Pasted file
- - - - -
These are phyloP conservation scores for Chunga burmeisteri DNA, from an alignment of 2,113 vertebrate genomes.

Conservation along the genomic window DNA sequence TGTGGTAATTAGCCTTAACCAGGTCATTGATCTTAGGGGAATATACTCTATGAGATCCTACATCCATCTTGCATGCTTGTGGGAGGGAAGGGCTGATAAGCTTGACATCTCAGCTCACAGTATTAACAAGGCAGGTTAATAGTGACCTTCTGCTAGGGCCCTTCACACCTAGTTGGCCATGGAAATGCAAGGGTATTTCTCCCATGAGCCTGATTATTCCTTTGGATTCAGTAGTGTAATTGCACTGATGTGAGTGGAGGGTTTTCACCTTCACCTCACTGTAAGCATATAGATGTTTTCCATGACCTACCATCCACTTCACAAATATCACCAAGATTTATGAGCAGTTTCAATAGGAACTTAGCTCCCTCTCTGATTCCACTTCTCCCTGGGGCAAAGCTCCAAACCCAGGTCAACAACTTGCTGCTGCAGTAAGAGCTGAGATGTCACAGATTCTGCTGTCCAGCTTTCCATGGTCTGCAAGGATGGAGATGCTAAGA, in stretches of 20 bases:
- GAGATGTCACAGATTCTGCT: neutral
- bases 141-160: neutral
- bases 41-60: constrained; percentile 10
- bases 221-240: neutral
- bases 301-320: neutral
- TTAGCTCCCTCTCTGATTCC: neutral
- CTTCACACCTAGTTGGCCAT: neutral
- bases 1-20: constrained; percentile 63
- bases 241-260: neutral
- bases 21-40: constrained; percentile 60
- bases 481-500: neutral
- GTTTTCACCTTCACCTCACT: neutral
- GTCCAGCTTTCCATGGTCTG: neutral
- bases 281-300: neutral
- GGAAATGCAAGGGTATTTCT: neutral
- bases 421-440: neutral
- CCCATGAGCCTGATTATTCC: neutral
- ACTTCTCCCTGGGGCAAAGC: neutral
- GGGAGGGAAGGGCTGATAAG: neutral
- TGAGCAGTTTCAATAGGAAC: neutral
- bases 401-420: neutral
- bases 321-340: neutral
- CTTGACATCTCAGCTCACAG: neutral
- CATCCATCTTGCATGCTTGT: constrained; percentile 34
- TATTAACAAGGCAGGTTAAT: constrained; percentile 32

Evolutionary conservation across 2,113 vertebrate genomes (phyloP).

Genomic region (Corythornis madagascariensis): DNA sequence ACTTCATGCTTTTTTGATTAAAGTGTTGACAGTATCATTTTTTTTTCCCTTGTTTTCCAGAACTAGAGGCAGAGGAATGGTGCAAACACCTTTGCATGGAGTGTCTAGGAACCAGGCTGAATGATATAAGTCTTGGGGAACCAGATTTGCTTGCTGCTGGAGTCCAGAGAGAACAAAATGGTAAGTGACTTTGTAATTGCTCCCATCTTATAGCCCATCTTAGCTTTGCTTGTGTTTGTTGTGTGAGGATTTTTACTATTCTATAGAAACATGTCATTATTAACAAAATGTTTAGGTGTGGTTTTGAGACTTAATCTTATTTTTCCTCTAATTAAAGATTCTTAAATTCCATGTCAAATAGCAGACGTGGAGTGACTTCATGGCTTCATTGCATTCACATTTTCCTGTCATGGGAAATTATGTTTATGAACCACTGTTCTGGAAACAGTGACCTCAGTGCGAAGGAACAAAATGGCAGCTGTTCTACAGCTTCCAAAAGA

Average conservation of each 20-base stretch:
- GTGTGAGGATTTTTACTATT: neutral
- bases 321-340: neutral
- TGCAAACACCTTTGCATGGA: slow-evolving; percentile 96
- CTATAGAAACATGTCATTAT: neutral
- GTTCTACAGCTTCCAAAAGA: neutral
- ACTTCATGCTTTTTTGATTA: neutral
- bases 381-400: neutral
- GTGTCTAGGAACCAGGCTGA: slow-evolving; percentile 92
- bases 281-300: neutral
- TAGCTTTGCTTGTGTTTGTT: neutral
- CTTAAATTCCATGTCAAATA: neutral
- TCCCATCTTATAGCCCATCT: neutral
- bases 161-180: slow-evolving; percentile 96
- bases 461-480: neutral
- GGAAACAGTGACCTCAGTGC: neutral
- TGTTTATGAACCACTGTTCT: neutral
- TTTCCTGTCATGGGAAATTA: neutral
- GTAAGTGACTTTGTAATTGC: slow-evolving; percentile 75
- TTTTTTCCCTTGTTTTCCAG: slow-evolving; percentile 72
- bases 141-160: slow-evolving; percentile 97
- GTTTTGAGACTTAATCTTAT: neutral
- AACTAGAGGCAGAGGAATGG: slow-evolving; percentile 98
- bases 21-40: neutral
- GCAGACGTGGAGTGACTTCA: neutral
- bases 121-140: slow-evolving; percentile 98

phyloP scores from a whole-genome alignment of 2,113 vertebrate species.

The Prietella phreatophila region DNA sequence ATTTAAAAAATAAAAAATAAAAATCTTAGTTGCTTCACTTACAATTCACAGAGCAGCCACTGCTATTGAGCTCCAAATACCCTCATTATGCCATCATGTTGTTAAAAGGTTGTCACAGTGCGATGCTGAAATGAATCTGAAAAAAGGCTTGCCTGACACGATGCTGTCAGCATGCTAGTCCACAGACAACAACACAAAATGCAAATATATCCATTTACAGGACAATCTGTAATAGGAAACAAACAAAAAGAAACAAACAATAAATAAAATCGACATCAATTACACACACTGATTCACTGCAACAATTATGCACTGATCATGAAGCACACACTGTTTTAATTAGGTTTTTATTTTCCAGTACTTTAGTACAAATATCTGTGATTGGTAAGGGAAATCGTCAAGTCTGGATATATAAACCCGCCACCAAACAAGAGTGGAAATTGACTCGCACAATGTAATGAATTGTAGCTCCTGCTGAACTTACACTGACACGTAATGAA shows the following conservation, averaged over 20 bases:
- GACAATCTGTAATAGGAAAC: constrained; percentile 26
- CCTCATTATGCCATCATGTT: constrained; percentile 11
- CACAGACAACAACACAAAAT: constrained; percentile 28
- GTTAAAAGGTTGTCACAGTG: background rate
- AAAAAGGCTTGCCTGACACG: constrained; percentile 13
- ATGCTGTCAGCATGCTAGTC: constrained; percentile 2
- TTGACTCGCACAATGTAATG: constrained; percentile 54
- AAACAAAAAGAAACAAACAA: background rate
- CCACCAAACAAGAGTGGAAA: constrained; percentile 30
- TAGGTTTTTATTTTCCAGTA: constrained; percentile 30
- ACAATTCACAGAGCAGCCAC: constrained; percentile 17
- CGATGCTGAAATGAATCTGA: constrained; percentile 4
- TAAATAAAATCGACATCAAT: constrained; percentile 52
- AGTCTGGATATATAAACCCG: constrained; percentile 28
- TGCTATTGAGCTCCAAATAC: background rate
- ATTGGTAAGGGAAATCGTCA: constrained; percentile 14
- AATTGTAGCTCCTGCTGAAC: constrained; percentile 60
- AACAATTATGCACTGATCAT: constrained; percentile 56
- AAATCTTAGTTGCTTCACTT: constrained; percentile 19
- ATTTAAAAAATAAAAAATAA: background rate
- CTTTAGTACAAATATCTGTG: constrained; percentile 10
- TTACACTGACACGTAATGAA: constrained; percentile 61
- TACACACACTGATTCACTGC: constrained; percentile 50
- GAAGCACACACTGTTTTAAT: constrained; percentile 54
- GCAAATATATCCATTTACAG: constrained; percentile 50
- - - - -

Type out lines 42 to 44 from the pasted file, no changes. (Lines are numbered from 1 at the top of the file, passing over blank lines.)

- TCCCATCTTATAGCCCATCT: neutral
- bases 161-180: slow-evolving; percentile 96
- bases 461-480: neutral